According to the 2011 National Diabetes Fact Sheet, almost 26 million Americans have diabetes. Of those, it's estimated that 90-95% have Type 2 diabetes, the type in which your body becomes resistant to the insulin it produces and can no longer efficiently manage your blood sugar levels.
Exercise and physical activity are almost always included in a treatment plan for Type 2 diabetics because regular exercise offers so many benefits: from improving your insulin sensitivity, to lowering blood pressure and improving circulation.
But before you begin a workout program to help you manage your Type 2 diabetes, keep these safety tips in mind:
- Check with your doctor first! Always get your doctor's ok before you begin an exercise program. He or she will recommend an appropriate program and will monitor you for any issues that would contraindicate exercise.
- Check your blood sugar before and after you exercise. Exercise can have immediate and long-lasting effect on your blood sugar, so be sure you know your numbers and don't let your blood sugar drop too low. It's usually safest for diabetics to exercise one to two hours after a meal and never on an empty stomach.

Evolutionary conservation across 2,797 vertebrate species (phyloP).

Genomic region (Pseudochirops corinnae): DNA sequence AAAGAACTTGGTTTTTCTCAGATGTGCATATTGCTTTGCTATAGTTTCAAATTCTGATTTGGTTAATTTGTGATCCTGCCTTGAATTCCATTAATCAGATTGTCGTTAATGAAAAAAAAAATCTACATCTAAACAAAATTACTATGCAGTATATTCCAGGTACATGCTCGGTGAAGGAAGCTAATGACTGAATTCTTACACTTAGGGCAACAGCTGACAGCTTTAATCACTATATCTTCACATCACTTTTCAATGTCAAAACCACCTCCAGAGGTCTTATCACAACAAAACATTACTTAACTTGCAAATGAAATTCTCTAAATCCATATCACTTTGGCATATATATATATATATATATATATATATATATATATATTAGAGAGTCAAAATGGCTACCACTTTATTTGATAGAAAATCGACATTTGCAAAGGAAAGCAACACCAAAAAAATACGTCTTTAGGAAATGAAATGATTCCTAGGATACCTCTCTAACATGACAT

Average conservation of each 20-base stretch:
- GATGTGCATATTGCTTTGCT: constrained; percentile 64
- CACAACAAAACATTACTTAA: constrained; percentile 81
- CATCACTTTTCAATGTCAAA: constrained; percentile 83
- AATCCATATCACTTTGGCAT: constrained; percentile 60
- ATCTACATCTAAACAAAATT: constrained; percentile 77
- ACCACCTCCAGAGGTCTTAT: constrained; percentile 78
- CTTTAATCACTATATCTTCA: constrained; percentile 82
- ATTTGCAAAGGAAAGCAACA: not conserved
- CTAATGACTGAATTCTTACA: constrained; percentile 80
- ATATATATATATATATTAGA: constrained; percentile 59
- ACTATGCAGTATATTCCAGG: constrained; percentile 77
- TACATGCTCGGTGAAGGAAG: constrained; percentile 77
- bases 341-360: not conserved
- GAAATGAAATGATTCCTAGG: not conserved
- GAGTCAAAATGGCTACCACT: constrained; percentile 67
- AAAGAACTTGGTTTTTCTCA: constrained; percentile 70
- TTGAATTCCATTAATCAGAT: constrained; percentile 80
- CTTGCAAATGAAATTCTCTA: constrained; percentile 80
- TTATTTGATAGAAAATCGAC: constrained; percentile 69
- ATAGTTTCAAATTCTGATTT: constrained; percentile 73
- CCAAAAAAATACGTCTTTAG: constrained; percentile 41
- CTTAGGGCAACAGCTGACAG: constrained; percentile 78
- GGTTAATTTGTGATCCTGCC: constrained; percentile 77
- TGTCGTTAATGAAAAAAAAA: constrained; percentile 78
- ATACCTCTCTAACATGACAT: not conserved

- Take special care of your feet. Because poor circulation can be a problem for diabetics, you'll want to wear good fitting shoes and socks and monitor your feet for sores or blisters.
- Stay hydrated. Dehydration can affect your blood sugar levels, so be sure to drink water before, during and after you exercise.
- Keep a snack on hand. Because exercise can impact your blood sugar quickly, be sure to keep a fast-acting snack ready when you exercise in case you experience hypoglycemia.
- Know when to stop. If you have any of these symptoms, stop right away:
- You feel faint or dizzy
- You have difficulty breathing
- You have an irregular heartbeat or you feel your heart racing
- You experience nausea or vomiting
- You feel extreme fatigue.
Regular exercise for type 2 diabetics can help you manage your blood sugar levels and prevent some of the serious health risks that come with diabetes. So by all means, get moving--just be sure you use your good sense and stay safe.(photo credit: Joel Washing)